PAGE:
The timing on the x64 code is trickier to calculate. The timings below assume a Sandy Bridge processor, available as of 2011, and are all latency timings:

mov   rax, [rsi+2*PtrSize]      ; 1 cycle
mul   QWORD PTR [rsi+8*PtrSize] ; 3 cycles
add   r11, rax                  ; 1 cycle
adc   r12, rdx                  ; 2 cycles
adc   r13, 0                    ; 2 cycles

The timing for the 64×64 mul instruction isn’t documented but we can measure it reasonably well and it has been measured well by others. The 3 cycles for a 64-bit multiply is pretty impressive, and a significant drop from the 7 cycles for the Core 2 line.

If we add the instruction latencies then we find that this block of code has a total latency of 9 cycles. That means that code that depends on the last result in r13 can’t start executing until 9 cycles after the ‘mov’ instruction starts executing.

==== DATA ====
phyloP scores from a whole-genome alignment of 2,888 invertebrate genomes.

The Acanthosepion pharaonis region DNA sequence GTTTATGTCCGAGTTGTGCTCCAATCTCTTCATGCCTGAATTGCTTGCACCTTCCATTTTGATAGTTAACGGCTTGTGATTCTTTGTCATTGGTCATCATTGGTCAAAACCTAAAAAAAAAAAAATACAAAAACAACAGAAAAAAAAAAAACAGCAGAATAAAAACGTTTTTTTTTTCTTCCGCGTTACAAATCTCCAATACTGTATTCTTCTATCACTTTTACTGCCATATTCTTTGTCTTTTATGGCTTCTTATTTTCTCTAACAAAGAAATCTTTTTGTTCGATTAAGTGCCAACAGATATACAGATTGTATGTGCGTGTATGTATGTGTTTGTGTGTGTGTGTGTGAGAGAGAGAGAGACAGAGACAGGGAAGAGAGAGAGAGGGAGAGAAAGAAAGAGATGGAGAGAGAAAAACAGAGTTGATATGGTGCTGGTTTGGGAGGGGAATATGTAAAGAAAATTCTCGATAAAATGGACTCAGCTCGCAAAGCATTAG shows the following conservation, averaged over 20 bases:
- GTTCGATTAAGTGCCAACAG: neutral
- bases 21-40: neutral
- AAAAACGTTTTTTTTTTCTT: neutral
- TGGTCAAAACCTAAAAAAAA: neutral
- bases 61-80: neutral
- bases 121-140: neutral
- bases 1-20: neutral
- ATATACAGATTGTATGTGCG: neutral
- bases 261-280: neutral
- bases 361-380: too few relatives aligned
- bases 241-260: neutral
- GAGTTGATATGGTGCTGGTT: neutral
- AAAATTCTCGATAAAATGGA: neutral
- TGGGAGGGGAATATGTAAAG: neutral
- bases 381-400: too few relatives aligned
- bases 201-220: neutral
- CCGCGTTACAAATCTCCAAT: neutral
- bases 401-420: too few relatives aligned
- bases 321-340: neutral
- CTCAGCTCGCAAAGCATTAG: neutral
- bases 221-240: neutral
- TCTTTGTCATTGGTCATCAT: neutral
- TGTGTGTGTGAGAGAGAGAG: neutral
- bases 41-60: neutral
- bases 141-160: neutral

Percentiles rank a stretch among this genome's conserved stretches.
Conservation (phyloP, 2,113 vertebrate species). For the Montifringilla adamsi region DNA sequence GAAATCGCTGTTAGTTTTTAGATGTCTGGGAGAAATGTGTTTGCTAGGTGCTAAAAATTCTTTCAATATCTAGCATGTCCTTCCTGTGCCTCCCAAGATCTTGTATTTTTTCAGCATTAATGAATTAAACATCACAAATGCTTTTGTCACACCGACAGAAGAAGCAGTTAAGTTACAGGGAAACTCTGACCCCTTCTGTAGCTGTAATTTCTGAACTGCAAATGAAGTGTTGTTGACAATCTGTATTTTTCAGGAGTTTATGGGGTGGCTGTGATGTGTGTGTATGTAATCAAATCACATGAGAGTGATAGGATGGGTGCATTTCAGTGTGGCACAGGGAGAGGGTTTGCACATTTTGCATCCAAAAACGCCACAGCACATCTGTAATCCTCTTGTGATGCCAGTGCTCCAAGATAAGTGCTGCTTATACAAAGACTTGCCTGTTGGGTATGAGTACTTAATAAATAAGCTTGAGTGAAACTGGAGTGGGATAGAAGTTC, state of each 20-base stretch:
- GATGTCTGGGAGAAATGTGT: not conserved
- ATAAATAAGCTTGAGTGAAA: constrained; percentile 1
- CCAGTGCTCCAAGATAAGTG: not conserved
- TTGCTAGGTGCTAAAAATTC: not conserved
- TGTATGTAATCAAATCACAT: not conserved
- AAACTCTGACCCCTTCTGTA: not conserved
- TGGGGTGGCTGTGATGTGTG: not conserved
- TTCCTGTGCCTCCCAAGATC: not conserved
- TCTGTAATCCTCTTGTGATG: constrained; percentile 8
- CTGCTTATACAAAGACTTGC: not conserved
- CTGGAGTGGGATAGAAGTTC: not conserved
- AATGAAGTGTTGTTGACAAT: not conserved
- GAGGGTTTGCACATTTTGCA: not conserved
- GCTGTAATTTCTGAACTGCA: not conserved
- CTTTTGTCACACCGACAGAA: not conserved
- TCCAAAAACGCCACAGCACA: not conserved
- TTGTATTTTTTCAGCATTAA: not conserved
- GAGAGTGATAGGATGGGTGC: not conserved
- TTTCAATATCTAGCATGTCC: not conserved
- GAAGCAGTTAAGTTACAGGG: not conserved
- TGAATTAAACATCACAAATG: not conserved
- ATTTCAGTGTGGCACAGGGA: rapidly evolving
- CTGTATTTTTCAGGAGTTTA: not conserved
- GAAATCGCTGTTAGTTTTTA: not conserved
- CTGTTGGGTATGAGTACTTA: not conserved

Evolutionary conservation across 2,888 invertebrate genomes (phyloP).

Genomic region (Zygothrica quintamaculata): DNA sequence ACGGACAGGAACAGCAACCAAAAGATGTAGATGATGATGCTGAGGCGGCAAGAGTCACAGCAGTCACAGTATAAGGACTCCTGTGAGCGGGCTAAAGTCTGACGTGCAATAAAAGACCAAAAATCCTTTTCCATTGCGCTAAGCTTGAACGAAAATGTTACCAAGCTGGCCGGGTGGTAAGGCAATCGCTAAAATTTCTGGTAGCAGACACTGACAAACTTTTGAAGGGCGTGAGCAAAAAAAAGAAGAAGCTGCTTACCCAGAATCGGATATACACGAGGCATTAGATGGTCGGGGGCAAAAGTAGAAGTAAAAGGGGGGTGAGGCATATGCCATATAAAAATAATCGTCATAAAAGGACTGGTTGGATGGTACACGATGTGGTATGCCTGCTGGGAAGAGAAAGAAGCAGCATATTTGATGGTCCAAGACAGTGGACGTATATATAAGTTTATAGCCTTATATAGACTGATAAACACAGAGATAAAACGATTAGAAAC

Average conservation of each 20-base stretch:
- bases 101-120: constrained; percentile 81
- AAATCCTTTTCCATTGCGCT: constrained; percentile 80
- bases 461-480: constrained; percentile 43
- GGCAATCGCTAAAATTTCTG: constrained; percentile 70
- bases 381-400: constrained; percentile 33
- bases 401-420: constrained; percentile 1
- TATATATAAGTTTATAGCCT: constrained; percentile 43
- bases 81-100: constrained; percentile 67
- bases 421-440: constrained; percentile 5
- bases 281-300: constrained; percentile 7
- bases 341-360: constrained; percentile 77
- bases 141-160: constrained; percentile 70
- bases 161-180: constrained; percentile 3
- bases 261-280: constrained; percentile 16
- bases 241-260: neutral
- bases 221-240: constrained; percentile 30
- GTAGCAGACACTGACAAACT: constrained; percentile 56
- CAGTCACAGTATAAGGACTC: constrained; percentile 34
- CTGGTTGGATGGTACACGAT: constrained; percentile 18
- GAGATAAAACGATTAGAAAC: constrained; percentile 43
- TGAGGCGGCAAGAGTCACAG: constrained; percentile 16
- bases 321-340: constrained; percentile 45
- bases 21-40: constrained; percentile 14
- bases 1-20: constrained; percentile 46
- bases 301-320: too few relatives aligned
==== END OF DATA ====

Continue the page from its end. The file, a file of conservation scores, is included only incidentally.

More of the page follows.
However latency is not necessarily the correct measure when you are dealing with an out-of-order processor. The naïve assumption is that since each block of x64 code is accumulating to the same registers that the second block can’t start until the first block is finished. But this is not the case. Each instruction has its own non-obvious dependencies:

  • The mov instruction has no dependencies, except for rsi which doesn’t change. Due to the magic of register renaming it is unconstrained by previous blocks.
  • The mul instruction is dependent only on rsi (which doesn’t change) and on the mov instruction that precedes it. It is unconstrained by previous blocks and can execute one cycle after the mov.